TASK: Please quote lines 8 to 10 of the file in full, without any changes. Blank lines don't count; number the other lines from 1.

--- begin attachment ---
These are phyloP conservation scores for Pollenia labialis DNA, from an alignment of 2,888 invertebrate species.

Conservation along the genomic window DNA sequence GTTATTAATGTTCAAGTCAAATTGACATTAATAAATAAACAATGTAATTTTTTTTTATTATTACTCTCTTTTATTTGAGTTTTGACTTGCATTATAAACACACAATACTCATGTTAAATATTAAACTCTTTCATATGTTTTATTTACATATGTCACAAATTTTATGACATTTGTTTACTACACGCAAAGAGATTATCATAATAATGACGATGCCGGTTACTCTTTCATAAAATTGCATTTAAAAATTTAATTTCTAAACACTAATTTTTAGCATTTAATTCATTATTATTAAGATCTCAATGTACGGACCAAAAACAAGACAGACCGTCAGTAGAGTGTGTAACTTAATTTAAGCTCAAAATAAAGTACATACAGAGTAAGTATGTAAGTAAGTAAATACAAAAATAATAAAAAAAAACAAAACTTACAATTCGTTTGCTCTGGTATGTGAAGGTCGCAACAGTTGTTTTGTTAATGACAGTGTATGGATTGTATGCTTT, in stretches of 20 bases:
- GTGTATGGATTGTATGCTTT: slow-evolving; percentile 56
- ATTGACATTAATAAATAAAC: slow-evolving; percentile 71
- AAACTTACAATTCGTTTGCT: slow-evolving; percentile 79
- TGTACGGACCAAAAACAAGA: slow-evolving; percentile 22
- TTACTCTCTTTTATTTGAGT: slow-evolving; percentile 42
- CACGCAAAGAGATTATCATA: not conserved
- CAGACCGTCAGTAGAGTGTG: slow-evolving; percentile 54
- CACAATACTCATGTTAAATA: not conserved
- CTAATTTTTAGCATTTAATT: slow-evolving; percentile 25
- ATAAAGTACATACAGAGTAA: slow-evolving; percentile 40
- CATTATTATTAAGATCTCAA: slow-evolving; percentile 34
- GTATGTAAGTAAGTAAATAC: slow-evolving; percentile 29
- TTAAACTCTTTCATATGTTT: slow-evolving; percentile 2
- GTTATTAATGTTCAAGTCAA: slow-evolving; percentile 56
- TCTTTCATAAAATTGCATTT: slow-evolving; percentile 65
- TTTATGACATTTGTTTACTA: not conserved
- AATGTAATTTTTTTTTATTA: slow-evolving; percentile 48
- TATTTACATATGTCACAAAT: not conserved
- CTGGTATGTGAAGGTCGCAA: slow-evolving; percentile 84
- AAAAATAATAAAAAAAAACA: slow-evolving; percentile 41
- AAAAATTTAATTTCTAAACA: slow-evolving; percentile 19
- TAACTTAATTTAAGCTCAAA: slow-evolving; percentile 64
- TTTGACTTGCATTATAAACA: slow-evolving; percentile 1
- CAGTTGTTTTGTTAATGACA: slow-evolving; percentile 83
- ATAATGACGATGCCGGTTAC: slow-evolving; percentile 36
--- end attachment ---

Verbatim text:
- CACGCAAAGAGATTATCATA: not conserved
- CAGACCGTCAGTAGAGTGTG: slow-evolving; percentile 54
- CACAATACTCATGTTAAATA: not conserved